It's hard 'cause sometimes Dad has to do things by himself, either 'cause he thinks I can't handle it or he feels like a sucky Dad if he doesn't. So I usually just do stuff like asking directions, getting maps, little stuff like that. But Dad gets confused sometimes when people try to explain things to him; he gets impatient and pissed off and pisses them off and then they don't help us. It's tricky on stuff like that. Like, we've had a hard time looking for apartments out here because they have this thing called a move-in fee instead of security deposit. It's pretty much a security deposit you don't get back. Dad couldn't understand it -- why should we pay them to clean up the place when we leave when we still have to do it ourselves? Plus that security deposit always comes in handy when you're settling into a new place, it's like a money surprise. Well Dad thinks this move-in fee is a scam. I did too at first; I thought it was like how some landlords want to charge you $150 to have a cat, or want a notarized copy of you police record even if you don't have one, which is an Invasion of Privacy. But when I saw how everyone out here wants a move-in fee (or a cleaning fee or a partially-refundable security deposit), I could tell it might be a scam but it's also just the way things are done out here. It's like when they charge you money for credit checks, which don't cost them hardly anything, but they just charge you for it just because they can.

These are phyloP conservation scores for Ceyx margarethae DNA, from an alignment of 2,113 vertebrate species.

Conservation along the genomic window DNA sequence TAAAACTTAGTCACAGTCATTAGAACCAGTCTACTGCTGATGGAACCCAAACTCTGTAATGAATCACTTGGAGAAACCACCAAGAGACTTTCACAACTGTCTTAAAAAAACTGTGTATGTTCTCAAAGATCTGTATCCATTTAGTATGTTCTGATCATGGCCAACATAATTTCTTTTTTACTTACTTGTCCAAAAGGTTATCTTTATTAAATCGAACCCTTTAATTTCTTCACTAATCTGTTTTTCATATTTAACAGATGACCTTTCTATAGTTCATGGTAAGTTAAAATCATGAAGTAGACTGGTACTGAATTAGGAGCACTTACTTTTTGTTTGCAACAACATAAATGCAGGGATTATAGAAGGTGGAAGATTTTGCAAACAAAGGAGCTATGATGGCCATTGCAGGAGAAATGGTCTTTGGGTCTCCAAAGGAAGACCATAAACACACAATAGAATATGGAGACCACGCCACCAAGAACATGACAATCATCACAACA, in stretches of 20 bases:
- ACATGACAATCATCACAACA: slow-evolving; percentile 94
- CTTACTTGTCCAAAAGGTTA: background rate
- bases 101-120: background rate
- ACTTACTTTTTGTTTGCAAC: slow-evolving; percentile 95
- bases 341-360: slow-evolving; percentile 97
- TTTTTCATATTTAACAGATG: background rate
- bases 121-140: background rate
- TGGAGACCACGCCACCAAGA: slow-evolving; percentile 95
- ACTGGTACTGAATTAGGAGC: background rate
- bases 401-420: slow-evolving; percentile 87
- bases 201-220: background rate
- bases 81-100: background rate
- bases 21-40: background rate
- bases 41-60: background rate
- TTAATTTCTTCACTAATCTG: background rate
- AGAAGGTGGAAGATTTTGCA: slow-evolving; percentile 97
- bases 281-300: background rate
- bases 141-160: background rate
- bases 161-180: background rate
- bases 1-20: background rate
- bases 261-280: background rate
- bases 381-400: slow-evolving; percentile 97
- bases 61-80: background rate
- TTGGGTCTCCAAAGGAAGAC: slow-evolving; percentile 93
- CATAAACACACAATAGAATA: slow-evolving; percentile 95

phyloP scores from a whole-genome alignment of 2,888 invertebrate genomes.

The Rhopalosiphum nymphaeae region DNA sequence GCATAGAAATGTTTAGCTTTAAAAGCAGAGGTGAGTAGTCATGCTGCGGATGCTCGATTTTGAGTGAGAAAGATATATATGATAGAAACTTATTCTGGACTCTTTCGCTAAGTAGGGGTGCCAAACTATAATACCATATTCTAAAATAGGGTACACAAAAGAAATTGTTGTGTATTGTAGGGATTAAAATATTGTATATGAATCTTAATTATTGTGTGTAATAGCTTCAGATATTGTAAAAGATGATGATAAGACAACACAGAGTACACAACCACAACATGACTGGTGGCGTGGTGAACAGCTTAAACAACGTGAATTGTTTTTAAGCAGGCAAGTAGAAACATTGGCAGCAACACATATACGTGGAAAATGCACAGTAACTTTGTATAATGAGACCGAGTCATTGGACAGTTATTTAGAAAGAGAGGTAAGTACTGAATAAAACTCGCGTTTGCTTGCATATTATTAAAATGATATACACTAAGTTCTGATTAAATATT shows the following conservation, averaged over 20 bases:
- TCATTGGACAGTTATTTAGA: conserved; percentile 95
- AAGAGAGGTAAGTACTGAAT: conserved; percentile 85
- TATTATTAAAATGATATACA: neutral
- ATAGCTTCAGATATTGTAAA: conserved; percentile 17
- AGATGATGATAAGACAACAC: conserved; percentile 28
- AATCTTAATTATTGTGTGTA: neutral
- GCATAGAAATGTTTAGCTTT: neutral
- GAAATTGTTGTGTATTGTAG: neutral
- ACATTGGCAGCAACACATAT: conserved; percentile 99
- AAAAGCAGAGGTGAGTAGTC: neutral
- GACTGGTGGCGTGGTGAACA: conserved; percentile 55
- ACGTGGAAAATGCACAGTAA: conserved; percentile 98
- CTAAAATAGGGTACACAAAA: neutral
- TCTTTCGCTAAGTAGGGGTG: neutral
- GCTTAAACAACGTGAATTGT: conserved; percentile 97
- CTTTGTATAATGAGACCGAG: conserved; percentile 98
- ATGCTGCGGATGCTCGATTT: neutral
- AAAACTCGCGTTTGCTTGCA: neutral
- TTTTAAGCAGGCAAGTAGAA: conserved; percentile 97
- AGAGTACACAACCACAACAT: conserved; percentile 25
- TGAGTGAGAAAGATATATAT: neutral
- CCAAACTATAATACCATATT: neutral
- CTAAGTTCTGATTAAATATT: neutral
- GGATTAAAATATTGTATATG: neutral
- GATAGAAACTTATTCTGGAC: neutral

See, I can let slide shit like that. When something's wrong, all Dad can see is that it's wrong. I see when something's wrong, but I can also see when there's nothing you can do about it and your best bet is to just take care of it or try and figure a way around it. We stopped even looking at apartments here 'cause Dad's so mad about it. He can't stop from trying to argue the landlord out of it and then they think he's trying to pull something over on them. Sometimes I can smooth things like that out, when Dad starts being hard-ass, or even worse tries to sweet-talk if it's a lady. I can't be too obvious about it or he gets pissed, so I do something to make them both forget what they were getting tense about. I'll laugh real loud like Kris did something cute or I'll get all excited about something stupid outside the window like, "They've got a Taco Bell here!" Being a cute kid sometimes smooths people out -- but it's hard 'cause I'm not much of a kid anymore. But most important is to get Dad switched onto something else. Get him thinking about us and what we all need and not so much about whether someone's trying to screw him over.